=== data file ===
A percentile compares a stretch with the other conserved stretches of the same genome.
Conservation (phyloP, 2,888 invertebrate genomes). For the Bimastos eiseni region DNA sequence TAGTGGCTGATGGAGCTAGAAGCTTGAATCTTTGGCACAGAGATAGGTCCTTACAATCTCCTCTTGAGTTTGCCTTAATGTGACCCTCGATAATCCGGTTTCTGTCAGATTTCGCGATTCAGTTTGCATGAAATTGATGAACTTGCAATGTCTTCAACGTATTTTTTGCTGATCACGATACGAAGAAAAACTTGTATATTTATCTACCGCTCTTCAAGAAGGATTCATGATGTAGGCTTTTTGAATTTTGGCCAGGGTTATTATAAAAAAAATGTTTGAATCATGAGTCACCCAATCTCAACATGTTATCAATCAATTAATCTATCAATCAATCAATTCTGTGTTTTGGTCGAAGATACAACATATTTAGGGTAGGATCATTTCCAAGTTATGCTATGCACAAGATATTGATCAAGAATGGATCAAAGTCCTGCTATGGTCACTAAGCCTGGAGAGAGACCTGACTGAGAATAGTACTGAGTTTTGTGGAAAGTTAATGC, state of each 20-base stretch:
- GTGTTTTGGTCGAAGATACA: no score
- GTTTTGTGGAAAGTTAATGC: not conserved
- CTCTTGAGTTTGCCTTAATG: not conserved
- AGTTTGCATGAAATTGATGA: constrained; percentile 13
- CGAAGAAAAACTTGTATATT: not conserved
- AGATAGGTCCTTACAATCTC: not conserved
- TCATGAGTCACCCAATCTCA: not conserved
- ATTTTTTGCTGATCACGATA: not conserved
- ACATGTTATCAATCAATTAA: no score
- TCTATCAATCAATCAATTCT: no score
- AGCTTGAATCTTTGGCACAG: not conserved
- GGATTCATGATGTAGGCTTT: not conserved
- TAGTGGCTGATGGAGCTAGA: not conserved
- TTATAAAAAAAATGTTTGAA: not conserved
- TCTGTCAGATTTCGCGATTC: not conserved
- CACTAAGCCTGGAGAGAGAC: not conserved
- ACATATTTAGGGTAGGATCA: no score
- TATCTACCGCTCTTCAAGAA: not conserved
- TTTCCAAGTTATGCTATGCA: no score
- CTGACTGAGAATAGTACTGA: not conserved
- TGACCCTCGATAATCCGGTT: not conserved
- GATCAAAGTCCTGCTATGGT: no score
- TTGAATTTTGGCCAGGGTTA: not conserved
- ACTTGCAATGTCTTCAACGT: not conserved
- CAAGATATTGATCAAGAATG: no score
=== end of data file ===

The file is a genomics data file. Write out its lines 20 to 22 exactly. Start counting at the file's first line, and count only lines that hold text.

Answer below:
- TATCTACCGCTCTTCAAGAA: not conserved
- TTTCCAAGTTATGCTATGCA: no score
- CTGACTGAGAATAGTACTGA: not conserved